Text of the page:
As great as today’s solar eclipse will be, you need special eye protection in order to properly view the it without doing moderate damage to your retina. There are a few different ways to go about this, but one way to do so — although definitely not ideal — could be with a phone, Google Cardboard, and a virtual reality camera capture app from the Play Store…
Disclaimer: Don’t be stupid. Don’t look directly at the eclipse without eye protection, especially not through Google Cardboard lenses directly. Don’t keep your phone’s lens pointed at the eclipse for long durations of time. We take no responsibility for damage that may happen to your phone.
Will it damage my phone’s camera?
According to NASA, the best thing to do is to “cover the camera lens with a solar filter during the moments before (and after) totality when the sunlight is still blinding.” If you have a solar filter on hand, this is certainly the safest thing to do.
However, NASA says that it should be safe for most phones:
The basic argument in favor of it being safe for the camera is that the lenses are generally very small (2 millimeters or so) and do not admit enough light. Also, cameras come equipped with UV filters that cut down on some of the visible light landing on the sensor chip. Finally, they automatically set their exposures for very shorttimes.
NASA does say, though, that the biggest concern is with phones with larger lenses are the main concern, and that includes a lot of the latest Android phones like the LG G6 and the Galaxy S8. But most photographers agree that briefly pointing your camera at the eclipse won’t be a problem:
The argument for it not being safe is that some of the more recent smartphones use larger and faster lenses (f/1.7 to f/2.0) to get better resolution, and that can be a problem.
Although Apple says photographing the eclipse won’t damage the iPhone’s camera, you’ll get a better shot by holding a pair of eclipse glasses directly in front of the lens as you snap the shutter.
So with the above in mind, you’ll only want to point your phone at the eclipse briefly and not for an extended amount of time. It’s also worth noting that the wide angle lenses of smartphones likely aren’t going to be able to see or capture the eclipse in much detail, so unless you have a telephoto lens or some other special equipment, it might not even be worth your time at all.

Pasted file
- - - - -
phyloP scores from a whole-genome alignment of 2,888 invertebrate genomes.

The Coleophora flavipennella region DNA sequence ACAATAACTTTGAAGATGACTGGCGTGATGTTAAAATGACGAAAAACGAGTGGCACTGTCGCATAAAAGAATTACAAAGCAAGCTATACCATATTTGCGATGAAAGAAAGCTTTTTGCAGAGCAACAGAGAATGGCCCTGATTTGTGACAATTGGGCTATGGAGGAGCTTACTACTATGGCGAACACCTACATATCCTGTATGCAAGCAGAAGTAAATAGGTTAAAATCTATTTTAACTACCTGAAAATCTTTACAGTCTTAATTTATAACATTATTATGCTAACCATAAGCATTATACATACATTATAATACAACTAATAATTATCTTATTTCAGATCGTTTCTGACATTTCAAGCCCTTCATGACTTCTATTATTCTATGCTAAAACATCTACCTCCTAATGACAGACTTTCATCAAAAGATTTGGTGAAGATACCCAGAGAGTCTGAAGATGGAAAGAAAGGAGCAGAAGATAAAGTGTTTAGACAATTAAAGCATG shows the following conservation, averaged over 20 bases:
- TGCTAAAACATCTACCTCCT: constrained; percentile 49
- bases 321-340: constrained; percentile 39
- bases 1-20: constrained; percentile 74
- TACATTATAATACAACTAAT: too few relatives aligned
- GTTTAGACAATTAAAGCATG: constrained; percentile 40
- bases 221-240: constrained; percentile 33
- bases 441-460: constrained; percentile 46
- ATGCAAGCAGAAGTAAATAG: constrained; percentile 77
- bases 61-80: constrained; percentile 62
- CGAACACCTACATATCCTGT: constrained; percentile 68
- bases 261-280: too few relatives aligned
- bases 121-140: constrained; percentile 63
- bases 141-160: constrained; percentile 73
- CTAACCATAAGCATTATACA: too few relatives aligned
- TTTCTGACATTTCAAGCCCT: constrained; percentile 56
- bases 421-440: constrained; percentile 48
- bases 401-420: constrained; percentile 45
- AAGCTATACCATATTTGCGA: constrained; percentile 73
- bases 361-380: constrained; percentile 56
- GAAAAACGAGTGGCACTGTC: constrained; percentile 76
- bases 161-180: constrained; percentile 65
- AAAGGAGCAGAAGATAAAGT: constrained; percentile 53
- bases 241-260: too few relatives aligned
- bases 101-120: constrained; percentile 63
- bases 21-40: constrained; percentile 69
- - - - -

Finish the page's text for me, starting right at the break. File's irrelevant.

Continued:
With that in mind, keep reading if you want to give it a shot.
Using Google Cardboard and a VR camera app
If you want to skip the many livestream options and see the eclipse for yourself, Google’s inexpensive VR headset in conjunction with an unofficial app like the FullDive Virtual Reality Camera might just work.
To view the eclipse in this manner, install the Cardboard Camera app if you don’t already have it, put your phone into your Cardboard headset, and then open up the application. From here, you’ll be able to safely view the eclipse through Cardboard — although it might not give you a much clearer image than by just projecting the sun onto a piece of paper.
As mentioned above, though, it’s worth noting that you should only take small glances at the sun rather than hold your phone and cardboard up to it for long periods of time. The harsh rays of the sun could potentially cause damage to your device’s camera lens if pointed at it too long. The likelihood of this is pretty slim, but just be sure to play it smart and take your glimpses through Cardboard in quick doses.
The exact time for when to view today’s solar eclipse will depend on where you live, and while your absolute best bet for watching it still lies with official solar eclipse glasses, Google Cardboard offers a couple nice alternatives for folks (like me) that missed out on picking up a pair before they sold out pretty much everywhere.
Have fun, stay safe, and happy eclipse day!
Stephen Hall contributed to this post.